Given the laundry list of events Batman V Superman must establish in order to launch the good ship DC Cinematic Universe, it’s no wonder that the script (originally from DC vet David S. Goyer, and rewritten by Argo scribe Chris Terrio) feels criminally disjointed, with nary the time to provide any sort of backstory or motivation for most of its new characters (though this fascinatingly does not stop Snyder from showing us Batman’s origin story again, now with some added Snyder slow motion, over the course of the film’s opening ten minutes). Luthor’s storyline is particularly hazy; Eisenberg plays the character with an overabundance of manic energy that at the very least stands out from the sea of sullen faces that surrounds him, but his character doesn’t follow any sort of internal logic. He hates Superman, but we’re never allowed to adequately understand why, making him more of a petulant child with a grudge than a true threat (and the less that is said about his dealings with a character played by Scoot McNairy, the better). And when the film turns drastically in its final act, it inspires yawns rather than awe, setting the stage for another cacophonous, building-wrecking action scene that accomplishes nothing more than pummeling the senses into oblivion. Perhaps we could have gotten a little more out of Luthor if the film didn’t feel the need to devote one of its side stories to giving us micro-cameos for the other superheroes soon to come in future (Ezra Miller’s The Flash, Ray Fisher’s Cyborg and Jason Momoa’s Aquaman, as well as Godot’s reveal as Wonder Woman), but it’s been the case for years that these franchise films are marketing vehicles for the next slate of summer blockbusters first and fully fledged movies second, so it’s tough not to be surprised at how compromised the script of a project like this is.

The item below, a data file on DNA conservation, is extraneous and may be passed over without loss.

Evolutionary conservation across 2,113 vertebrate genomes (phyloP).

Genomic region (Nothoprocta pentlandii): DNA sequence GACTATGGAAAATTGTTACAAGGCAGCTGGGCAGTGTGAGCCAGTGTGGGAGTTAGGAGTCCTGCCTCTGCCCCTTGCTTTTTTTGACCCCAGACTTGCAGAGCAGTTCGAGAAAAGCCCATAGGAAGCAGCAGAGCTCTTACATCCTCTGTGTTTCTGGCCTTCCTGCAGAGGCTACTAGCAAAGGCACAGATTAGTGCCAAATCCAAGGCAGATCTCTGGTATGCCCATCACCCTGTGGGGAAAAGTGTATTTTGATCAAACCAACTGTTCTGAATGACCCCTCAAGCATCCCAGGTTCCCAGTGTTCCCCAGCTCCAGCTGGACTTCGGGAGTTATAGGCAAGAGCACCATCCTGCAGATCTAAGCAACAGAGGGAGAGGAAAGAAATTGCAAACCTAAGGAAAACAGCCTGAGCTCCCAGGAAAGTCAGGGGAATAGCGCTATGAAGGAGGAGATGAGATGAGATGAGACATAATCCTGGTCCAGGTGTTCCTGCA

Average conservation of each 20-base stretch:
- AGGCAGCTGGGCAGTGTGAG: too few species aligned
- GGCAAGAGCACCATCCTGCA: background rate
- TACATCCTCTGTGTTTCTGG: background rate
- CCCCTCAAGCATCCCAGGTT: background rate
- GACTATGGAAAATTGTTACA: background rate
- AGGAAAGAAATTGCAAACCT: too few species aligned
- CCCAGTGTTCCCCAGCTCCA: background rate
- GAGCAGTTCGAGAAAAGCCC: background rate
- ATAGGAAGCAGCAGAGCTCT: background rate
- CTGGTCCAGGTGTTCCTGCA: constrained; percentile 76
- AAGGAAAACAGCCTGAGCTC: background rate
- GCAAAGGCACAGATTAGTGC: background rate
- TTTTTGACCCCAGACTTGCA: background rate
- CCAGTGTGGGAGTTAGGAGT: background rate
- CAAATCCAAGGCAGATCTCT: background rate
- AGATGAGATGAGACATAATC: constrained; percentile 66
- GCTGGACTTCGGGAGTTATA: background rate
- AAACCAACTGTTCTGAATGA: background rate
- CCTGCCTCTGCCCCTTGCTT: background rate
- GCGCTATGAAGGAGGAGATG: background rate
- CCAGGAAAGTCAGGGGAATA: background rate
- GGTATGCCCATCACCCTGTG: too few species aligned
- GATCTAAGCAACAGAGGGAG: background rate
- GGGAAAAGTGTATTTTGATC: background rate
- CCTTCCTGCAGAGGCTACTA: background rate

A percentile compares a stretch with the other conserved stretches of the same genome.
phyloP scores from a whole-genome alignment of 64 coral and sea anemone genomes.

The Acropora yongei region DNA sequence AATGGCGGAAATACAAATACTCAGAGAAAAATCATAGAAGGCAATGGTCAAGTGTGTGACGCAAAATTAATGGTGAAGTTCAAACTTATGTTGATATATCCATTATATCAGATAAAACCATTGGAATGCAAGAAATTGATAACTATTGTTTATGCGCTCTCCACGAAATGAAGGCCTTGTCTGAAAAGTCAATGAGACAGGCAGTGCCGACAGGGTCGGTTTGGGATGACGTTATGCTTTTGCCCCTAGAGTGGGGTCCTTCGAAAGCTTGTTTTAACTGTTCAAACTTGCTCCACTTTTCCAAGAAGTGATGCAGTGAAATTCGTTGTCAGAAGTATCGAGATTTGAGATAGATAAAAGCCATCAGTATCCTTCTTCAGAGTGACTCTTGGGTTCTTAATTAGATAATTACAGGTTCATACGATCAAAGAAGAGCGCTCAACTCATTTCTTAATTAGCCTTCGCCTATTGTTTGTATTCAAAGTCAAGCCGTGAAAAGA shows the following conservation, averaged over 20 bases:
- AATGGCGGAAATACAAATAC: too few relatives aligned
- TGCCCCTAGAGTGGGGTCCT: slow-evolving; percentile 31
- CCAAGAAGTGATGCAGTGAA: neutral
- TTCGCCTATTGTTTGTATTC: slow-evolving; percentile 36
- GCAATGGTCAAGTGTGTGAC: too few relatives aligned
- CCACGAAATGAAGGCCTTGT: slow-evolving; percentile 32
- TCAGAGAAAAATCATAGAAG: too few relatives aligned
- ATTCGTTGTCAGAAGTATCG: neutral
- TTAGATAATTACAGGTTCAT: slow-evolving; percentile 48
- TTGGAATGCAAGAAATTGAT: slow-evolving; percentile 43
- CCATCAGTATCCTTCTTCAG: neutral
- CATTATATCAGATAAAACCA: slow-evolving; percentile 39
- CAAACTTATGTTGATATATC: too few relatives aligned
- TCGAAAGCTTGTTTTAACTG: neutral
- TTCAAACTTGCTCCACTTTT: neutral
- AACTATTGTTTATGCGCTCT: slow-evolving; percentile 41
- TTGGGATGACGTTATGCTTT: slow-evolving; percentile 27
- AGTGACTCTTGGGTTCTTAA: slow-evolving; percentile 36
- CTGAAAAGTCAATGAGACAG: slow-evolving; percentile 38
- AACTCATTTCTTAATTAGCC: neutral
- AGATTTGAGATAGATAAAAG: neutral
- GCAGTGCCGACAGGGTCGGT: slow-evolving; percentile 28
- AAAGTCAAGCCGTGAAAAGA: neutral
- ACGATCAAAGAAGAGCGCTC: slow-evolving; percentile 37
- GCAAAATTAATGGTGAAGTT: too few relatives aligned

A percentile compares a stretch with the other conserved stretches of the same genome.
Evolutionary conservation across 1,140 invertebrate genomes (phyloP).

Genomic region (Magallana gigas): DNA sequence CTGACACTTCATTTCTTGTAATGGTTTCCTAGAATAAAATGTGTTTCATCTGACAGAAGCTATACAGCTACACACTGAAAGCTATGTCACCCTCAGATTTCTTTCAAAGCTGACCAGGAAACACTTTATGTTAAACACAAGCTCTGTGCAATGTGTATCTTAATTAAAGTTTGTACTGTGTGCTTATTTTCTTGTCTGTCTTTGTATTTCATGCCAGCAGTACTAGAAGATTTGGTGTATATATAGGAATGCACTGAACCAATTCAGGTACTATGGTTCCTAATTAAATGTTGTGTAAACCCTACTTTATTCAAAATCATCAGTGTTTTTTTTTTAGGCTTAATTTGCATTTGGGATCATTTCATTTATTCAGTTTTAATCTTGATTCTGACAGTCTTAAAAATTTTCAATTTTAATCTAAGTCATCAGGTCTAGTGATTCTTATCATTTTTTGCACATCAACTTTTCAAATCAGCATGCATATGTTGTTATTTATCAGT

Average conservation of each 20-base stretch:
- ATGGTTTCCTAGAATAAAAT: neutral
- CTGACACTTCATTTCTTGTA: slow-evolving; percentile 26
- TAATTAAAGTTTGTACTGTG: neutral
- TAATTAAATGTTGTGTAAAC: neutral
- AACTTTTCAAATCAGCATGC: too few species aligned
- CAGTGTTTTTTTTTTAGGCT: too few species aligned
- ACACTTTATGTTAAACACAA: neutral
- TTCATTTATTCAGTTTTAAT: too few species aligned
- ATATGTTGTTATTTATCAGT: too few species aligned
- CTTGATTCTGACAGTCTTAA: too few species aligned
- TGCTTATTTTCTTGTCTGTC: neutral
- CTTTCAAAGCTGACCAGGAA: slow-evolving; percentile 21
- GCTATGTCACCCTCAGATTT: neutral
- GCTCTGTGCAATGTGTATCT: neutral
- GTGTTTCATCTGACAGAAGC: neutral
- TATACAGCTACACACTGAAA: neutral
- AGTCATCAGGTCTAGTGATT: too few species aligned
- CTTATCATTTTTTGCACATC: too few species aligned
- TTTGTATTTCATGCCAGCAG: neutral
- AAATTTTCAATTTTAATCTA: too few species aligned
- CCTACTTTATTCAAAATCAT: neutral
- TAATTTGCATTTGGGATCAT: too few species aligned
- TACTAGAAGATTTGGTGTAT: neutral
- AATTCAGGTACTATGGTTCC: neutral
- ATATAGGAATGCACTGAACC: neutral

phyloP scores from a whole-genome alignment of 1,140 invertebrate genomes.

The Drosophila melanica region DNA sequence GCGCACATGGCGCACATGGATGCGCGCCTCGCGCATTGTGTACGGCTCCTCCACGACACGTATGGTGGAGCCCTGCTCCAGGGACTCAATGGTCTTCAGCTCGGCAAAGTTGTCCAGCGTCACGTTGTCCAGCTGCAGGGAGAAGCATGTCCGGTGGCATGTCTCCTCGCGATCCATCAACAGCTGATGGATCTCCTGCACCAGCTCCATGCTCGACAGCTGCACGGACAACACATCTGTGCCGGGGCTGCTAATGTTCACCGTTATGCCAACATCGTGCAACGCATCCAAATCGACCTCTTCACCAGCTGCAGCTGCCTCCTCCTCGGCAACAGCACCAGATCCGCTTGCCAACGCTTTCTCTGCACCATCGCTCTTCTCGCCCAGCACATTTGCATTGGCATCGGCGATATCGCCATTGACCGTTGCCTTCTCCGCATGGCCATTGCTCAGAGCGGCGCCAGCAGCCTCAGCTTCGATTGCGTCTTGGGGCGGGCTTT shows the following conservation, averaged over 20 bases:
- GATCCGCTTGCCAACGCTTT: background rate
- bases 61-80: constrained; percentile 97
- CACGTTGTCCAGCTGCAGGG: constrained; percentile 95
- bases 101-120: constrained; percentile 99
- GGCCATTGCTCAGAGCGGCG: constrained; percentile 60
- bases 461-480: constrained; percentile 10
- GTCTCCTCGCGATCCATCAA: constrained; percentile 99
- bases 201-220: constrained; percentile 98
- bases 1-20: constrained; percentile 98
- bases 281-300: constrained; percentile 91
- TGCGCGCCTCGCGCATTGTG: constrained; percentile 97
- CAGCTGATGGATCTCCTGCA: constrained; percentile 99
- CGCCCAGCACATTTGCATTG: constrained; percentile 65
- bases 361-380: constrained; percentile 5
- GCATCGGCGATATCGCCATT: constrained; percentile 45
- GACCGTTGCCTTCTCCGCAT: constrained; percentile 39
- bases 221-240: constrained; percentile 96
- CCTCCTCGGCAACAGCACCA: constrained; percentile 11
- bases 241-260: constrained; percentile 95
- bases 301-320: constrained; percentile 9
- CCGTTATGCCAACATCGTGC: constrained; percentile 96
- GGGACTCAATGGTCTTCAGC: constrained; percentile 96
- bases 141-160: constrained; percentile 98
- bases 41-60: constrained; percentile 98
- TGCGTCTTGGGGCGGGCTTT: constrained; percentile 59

A muddled, overly complicated and overly serious plot can be laid at the feet of a movie with many masters, but that excuse doesn’t trickle down to the dialogue of individual scenes, where Batman V Superman fails spectacularly. This is a profoundly awkward an unsubtle screenplay, featuring no less than two oblique references to Clark Kent and Bruce Wayne getting in a fight within the first hour. The rest is all platitudes grunted through gritted teeth and half baked philosophy about gods and men. Any hope that Terrio would be able to overcome David Goyer’s recent poor form was clearly wishful thinking. This is more of a mess than Man of Steel, which is an impressive accomplishment in utter failure. And with a bloated run time, Snyder’s trademark filmmaking techniques in full bloom (this could have been 40 minutes shorter without all the shots of mortar shells colliding with the dirt in slow motion) and a profoundly drab color palette (save one throwaway scene staged in a Mexican Day of the Dead celebration) once again in play, Batman V Superman never comes close to impressing.
Zack Snyder isn’t a film director. He’s a demolitionist, far more concerned with destroying things in the coolest possible way than telling a coherent or satisfying story. Beyond the casting, which is admittedly spot on in basically every instance, everything is a let down, from the plot through the dialogue through the visuals through the action choreography through the dizzying amount of on-the-nose Christ imagery through the loud, punishing and often exhausting score (from Hans Zimmer, whose Man of Steel score was its only redeeming value, and Junkie XL of Mad Max: Fury Road fame, clearly two great tastes that appear to taste terrible together). While Snyder is by no means a good director (his Dawn of the Dead remake is his only palatable feature, and that was twelve years ago now), but, like Joss Whedon’s Avengers: Age of Ultron before him, he is faced with a nigh impossible task. Batman V Superman: Dawn of Justice is weighed down by the crushing expectations of an entire universe, attempting to strive forward, a legion of franchises and spinoffs strapped to the film’s back, unwieldy under the prodigious weight until it stumbles and falls on its face, only to continue lurching forward inexorably, sucking rasping, sputtering breaths through a bloody, broken nose. And Zack Snyder shot it all in slow motion, just to make sure you didn’t miss a moment of its monument to grimdark majesty.